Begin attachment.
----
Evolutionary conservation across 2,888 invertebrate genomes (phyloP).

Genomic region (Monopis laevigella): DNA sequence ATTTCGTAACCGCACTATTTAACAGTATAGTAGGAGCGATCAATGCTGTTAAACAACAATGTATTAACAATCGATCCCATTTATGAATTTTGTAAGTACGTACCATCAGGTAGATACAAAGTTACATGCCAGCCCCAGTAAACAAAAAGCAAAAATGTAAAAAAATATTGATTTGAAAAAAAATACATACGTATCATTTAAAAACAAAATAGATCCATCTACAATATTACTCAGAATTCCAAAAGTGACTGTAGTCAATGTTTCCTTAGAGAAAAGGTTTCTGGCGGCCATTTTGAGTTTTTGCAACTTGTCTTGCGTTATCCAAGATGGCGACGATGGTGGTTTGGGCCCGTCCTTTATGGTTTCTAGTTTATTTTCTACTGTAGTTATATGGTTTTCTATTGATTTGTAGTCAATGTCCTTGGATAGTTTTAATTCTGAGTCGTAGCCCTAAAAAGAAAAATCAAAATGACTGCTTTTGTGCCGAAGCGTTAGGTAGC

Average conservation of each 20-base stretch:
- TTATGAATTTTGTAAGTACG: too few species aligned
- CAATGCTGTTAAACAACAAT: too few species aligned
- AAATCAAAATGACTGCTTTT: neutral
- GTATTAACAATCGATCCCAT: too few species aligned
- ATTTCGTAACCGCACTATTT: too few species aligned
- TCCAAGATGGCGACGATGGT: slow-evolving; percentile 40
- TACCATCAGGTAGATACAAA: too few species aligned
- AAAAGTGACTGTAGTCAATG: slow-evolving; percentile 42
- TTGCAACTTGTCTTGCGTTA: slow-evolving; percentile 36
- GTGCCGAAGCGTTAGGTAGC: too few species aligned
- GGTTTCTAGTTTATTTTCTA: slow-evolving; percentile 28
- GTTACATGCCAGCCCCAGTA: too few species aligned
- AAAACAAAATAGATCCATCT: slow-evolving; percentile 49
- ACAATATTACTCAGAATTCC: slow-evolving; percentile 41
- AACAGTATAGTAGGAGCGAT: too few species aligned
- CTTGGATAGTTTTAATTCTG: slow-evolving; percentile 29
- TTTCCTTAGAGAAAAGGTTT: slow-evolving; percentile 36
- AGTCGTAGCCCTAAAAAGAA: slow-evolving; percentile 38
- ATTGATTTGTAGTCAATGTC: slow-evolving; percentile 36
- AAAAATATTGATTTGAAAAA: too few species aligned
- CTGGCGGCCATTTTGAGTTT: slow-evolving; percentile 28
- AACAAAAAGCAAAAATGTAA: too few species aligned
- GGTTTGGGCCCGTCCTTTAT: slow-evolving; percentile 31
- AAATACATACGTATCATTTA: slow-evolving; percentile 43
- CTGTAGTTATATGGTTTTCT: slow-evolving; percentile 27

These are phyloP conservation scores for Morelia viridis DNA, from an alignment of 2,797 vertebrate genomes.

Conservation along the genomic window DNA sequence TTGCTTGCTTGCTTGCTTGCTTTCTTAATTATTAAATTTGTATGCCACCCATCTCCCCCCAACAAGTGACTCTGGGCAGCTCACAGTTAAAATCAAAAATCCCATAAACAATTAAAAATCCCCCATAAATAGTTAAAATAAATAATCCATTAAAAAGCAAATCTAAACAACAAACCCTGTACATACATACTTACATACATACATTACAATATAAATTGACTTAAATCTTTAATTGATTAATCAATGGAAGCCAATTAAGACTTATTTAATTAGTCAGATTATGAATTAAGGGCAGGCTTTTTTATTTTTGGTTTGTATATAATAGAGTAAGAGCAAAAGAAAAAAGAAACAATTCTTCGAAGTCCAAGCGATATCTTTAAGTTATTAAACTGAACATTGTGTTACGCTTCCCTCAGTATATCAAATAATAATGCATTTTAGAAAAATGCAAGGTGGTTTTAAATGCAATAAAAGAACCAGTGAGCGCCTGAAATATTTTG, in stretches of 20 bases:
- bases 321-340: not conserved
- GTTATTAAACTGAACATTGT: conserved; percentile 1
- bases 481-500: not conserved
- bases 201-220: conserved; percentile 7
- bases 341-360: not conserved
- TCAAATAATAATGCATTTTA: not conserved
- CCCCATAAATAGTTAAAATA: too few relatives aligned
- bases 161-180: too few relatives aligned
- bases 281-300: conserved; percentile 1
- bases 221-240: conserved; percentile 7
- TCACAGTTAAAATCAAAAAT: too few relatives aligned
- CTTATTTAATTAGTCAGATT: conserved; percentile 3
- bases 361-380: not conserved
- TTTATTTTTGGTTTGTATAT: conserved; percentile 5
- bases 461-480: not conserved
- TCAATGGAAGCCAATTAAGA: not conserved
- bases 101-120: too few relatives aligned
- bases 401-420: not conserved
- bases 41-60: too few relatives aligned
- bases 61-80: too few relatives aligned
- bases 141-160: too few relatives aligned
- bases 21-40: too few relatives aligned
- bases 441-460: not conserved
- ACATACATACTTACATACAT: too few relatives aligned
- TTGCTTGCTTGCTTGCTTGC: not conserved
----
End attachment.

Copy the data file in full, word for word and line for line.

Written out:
Evolutionary conservation across 2,888 invertebrate genomes (phyloP).

Genomic region (Monopis laevigella): DNA sequence ATTTCGTAACCGCACTATTTAACAGTATAGTAGGAGCGATCAATGCTGTTAAACAACAATGTATTAACAATCGATCCCATTTATGAATTTTGTAAGTACGTACCATCAGGTAGATACAAAGTTACATGCCAGCCCCAGTAAACAAAAAGCAAAAATGTAAAAAAATATTGATTTGAAAAAAAATACATACGTATCATTTAAAAACAAAATAGATCCATCTACAATATTACTCAGAATTCCAAAAGTGACTGTAGTCAATGTTTCCTTAGAGAAAAGGTTTCTGGCGGCCATTTTGAGTTTTTGCAACTTGTCTTGCGTTATCCAAGATGGCGACGATGGTGGTTTGGGCCCGTCCTTTATGGTTTCTAGTTTATTTTCTACTGTAGTTATATGGTTTTCTATTGATTTGTAGTCAATGTCCTTGGATAGTTTTAATTCTGAGTCGTAGCCCTAAAAAGAAAAATCAAAATGACTGCTTTTGTGCCGAAGCGTTAGGTAGC

Average conservation of each 20-base stretch:
- TTATGAATTTTGTAAGTACG: too few species aligned
- CAATGCTGTTAAACAACAAT: too few species aligned
- AAATCAAAATGACTGCTTTT: neutral
- GTATTAACAATCGATCCCAT: too few species aligned
- ATTTCGTAACCGCACTATTT: too few species aligned
- TCCAAGATGGCGACGATGGT: slow-evolving; percentile 40
- TACCATCAGGTAGATACAAA: too few species aligned
- AAAAGTGACTGTAGTCAATG: slow-evolving; percentile 42
- TTGCAACTTGTCTTGCGTTA: slow-evolving; percentile 36
- GTGCCGAAGCGTTAGGTAGC: too few species aligned
- GGTTTCTAGTTTATTTTCTA: slow-evolving; percentile 28
- GTTACATGCCAGCCCCAGTA: too few species aligned
- AAAACAAAATAGATCCATCT: slow-evolving; percentile 49
- ACAATATTACTCAGAATTCC: slow-evolving; percentile 41
- AACAGTATAGTAGGAGCGAT: too few species aligned
- CTTGGATAGTTTTAATTCTG: slow-evolving; percentile 29
- TTTCCTTAGAGAAAAGGTTT: slow-evolving; percentile 36
- AGTCGTAGCCCTAAAAAGAA: slow-evolving; percentile 38
- ATTGATTTGTAGTCAATGTC: slow-evolving; percentile 36
- AAAAATATTGATTTGAAAAA: too few species aligned
- CTGGCGGCCATTTTGAGTTT: slow-evolving; percentile 28
- AACAAAAAGCAAAAATGTAA: too few species aligned
- GGTTTGGGCCCGTCCTTTAT: slow-evolving; percentile 31
- AAATACATACGTATCATTTA: slow-evolving; percentile 43
- CTGTAGTTATATGGTTTTCT: slow-evolving; percentile 27

These are phyloP conservation scores for Morelia viridis DNA, from an alignment of 2,797 vertebrate genomes.

Conservation along the genomic window DNA sequence TTGCTTGCTTGCTTGCTTGCTTTCTTAATTATTAAATTTGTATGCCACCCATCTCCCCCCAACAAGTGACTCTGGGCAGCTCACAGTTAAAATCAAAAATCCCATAAACAATTAAAAATCCCCCATAAATAGTTAAAATAAATAATCCATTAAAAAGCAAATCTAAACAACAAACCCTGTACATACATACTTACATACATACATTACAATATAAATTGACTTAAATCTTTAATTGATTAATCAATGGAAGCCAATTAAGACTTATTTAATTAGTCAGATTATGAATTAAGGGCAGGCTTTTTTATTTTTGGTTTGTATATAATAGAGTAAGAGCAAAAGAAAAAAGAAACAATTCTTCGAAGTCCAAGCGATATCTTTAAGTTATTAAACTGAACATTGTGTTACGCTTCCCTCAGTATATCAAATAATAATGCATTTTAGAAAAATGCAAGGTGGTTTTAAATGCAATAAAAGAACCAGTGAGCGCCTGAAATATTTTG, in stretches of 20 bases:
- bases 321-340: not conserved
- GTTATTAAACTGAACATTGT: conserved; percentile 1
- bases 481-500: not conserved
- bases 201-220: conserved; percentile 7
- bases 341-360: not conserved
- TCAAATAATAATGCATTTTA: not conserved
- CCCCATAAATAGTTAAAATA: too few relatives aligned
- bases 161-180: too few relatives aligned
- bases 281-300: conserved; percentile 1
- bases 221-240: conserved; percentile 7
- TCACAGTTAAAATCAAAAAT: too few relatives aligned
- CTTATTTAATTAGTCAGATT: conserved; percentile 3
- bases 361-380: not conserved
- TTTATTTTTGGTTTGTATAT: conserved; percentile 5
- bases 461-480: not conserved
- TCAATGGAAGCCAATTAAGA: not conserved
- bases 101-120: too few relatives aligned
- bases 401-420: not conserved
- bases 41-60: too few relatives aligned
- bases 61-80: too few relatives aligned
- bases 141-160: too few relatives aligned
- bases 21-40: too few relatives aligned
- bases 441-460: not conserved
- ACATACATACTTACATACAT: too few relatives aligned
- TTGCTTGCTTGCTTGCTTGC: not conserved